I take warm water out to the dove cage, fill a couple bowls (their waterer is frozen out of commission), dump the shallow purple bath and fill it. I’ve seen a half dozen of them in there at once, but not when I have my camera out. You can see the previous days’ frozen water outside the cage. Stashing the frozen bits where they don’t impeded access, create a hazard for duck feet, and melt quickly takes experience.

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Kitty Hawk, go away.

I have a hen and dove sharing an infirmary cage, and today, Kitty Hawk leapt over my shoulder to gain access while I was cleaning their water. He has been especially crazy lately. He likes me to take him for a little walk, and I have to hold his tail like a leash.

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Doves looking down at Kitty Hawk.

It wasn’t easy to get Dobby to the front yard today. Look at that frost! It is like snow! Yesterday’s corn cob is frosty, too.

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Frosty the Corn Cob

Dobby is eager to return to the back yard. I wonder why.

Wiley Wabbit has declined to attend the Garden Party this afternoon.

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“You can refill that bowl while you’re here, Lady.”

Dobby has been spending a lot of time in his fancy hot tub. I have a hot water tap and hose right next to it.

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“Needs bubbles”

Bonnie Bunny prefers cold weather to wet weather and is taking advantage of the situation.

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This little garden area is Bonnie’s favorite. The gate in the foreground is meant to keep Large Rodents out, but it barely slows him down.

Meanwhile, the Large Rodent is steaming.

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“Why is she talking about rabbits?”

All of the pets are wary of Dobby.

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“Rabbit? What Rabbit? Show me a rabbit and I’ll get rid of it!”

When temperatures drop to the low 20’s, Dobby gets to sleep indoors. He used to hate it, but this is his 5th winter and he is more experienced. I truly think he understands about the seasons, and knows his frozen world is transitory.

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Apparently, only the back 1/3 of him enjoyed the hot tub today.

It doesn’t look too bad in this photo, but his area gets pretty grubby when we can’t get in there to mop and wash the bedding every night. Corn on the cob makes a sticky mess, and the kernels stick to your feet and end up all over the house.

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“You say grubby like it’s a bad thing!”

The guinea pigs don’t know winter. They do know vegetables.

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“Yes, we do know Winter!”

Dobby used to wander in and out all night when I tried to keep him in. He would drag out a blanket and the door would stand open, letting Alaska inside to chill the birds. I put a heater in there, now, and he also doesn’t wander out so often.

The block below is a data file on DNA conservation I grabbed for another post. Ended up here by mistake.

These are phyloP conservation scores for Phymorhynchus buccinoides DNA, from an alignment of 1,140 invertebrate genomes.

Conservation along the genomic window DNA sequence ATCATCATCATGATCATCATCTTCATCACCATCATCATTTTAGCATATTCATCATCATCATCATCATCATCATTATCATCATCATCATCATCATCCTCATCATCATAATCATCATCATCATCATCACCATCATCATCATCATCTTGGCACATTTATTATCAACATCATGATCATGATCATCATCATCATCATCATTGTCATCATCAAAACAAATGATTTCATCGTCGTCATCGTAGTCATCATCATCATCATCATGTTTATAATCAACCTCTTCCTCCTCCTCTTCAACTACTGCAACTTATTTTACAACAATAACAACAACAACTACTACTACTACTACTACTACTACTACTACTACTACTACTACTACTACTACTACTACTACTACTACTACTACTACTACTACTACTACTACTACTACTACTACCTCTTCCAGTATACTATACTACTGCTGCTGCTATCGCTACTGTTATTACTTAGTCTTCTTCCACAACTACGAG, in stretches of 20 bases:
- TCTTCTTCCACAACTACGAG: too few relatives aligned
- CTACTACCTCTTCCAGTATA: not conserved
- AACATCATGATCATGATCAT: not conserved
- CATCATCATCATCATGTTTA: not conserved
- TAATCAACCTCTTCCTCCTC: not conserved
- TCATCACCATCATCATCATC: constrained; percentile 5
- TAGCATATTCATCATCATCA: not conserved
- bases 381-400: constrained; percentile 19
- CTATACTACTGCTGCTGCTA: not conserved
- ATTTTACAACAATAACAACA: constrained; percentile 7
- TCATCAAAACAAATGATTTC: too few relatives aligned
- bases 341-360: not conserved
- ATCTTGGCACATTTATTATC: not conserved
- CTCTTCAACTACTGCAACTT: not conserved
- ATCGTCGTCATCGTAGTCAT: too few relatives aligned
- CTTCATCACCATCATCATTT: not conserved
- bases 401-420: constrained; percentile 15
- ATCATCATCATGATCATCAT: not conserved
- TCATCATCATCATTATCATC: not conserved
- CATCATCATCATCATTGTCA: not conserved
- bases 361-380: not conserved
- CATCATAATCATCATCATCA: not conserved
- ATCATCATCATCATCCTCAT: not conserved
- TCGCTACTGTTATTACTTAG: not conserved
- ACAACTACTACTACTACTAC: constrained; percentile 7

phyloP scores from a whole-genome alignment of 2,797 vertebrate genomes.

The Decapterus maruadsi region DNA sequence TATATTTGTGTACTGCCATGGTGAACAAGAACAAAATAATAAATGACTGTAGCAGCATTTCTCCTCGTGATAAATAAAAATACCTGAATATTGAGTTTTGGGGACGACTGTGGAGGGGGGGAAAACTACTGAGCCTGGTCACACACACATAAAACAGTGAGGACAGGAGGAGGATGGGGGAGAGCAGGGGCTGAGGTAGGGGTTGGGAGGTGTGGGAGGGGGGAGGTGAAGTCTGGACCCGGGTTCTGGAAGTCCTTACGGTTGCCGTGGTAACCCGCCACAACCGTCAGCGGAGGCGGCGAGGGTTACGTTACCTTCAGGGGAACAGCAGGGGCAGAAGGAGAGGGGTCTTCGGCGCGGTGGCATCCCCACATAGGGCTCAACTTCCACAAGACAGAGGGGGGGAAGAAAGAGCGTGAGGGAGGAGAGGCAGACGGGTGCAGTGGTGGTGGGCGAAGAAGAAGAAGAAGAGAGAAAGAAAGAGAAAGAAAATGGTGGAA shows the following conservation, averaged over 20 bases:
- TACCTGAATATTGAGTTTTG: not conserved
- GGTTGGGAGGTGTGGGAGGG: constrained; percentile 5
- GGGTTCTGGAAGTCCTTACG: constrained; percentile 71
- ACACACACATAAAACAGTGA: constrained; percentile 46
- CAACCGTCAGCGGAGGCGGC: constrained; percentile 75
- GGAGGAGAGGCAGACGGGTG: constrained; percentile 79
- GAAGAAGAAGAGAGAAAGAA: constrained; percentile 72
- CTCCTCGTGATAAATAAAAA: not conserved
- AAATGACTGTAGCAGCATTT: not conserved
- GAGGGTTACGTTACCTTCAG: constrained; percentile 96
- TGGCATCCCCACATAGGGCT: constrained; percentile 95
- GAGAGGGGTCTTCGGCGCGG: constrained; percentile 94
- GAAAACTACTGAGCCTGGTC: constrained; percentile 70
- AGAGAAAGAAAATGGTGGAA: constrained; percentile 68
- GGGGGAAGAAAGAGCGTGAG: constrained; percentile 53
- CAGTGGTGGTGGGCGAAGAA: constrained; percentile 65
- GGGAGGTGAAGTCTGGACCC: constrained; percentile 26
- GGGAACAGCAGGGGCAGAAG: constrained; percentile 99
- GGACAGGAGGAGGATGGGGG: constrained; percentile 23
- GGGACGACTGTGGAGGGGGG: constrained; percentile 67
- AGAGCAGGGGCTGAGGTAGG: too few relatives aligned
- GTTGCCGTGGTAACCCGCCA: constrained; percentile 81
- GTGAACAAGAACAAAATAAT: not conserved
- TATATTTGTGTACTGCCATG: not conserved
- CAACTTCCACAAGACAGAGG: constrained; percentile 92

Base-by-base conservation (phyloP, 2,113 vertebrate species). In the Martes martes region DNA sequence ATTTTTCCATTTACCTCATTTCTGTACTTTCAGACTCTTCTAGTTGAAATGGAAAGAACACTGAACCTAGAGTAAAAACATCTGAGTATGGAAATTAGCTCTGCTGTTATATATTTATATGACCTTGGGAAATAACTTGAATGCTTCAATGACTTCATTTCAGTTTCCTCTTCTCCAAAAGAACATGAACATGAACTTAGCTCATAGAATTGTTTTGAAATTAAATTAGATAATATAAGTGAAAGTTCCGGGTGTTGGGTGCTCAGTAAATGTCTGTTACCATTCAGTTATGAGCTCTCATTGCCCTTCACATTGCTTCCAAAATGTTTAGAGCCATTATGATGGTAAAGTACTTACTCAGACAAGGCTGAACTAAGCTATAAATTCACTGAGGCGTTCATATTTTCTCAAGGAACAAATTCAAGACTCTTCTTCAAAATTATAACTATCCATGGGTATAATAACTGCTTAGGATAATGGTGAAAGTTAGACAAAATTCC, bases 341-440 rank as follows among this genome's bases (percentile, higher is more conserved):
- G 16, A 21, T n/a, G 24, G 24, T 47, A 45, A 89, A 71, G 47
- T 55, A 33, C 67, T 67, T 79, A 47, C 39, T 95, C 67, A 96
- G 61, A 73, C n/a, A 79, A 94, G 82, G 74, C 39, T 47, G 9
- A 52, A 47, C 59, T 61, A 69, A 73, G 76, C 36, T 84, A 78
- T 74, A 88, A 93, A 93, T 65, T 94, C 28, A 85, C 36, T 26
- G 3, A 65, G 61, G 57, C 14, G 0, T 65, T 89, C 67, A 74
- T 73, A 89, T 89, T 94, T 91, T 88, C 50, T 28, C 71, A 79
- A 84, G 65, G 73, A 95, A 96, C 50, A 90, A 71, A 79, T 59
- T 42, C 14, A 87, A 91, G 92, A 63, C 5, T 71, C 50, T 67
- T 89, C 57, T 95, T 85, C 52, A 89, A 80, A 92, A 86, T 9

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“I sleep right here!”

I cover the birdcages with an insulated curtain. Dobby thinks the curtain is a chew toy, just like the cage ruffles he has taste tested.

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“These guys are the noisiest room-mates!”

Most of the time, I remember to bring in the hummingbird feeders. Am I the only one who wakes up at 4am, remembers the hummingbirds, and sneaks outside in my pajamas to bring in the feeders to thaw? And then wakes up again at 7am to take them back out?

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Bucket of bamboo, this time. Sometimes it is a head of romaine lettuce. Might be an apple hidden at the bottom.

Go for it, Dobby! It’s going to be a long, messy night!

Daily Drama 19 (Tree Time)

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Daily Drama 19 (Tree Time)

The trees at The Funny Farm have been misbehaving. Actually, they have a disease that is causing the upper branches to die and break off. You can see what this does to my aviary top netting in Daily Drama 13.

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There shouldn’t be big bare twigs at the top of those trees.

There are some band-tailed pigeons that like to perch up there, though.

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I can’t get them to come to my bird feeders, though.

Dobby wants to tell part of the story.

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It’s not me. The crows chase away the pigeons.

A LOT of branches have been falling, though they don’t all make holes when they fall.

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We’re not talking about little twigs, here.

The other problem is that raccoons like to enter the aviary through holes that open at the net where the birch tree trunks go through. I have patched holes, and then patched the patches for a dozen years. Now there are so many layers of chicken wire that the leaves and small twigs pile up and hold water. The wire rusts through, and it is no longer possible to determine whether the aviary is secure at the tree trunk area.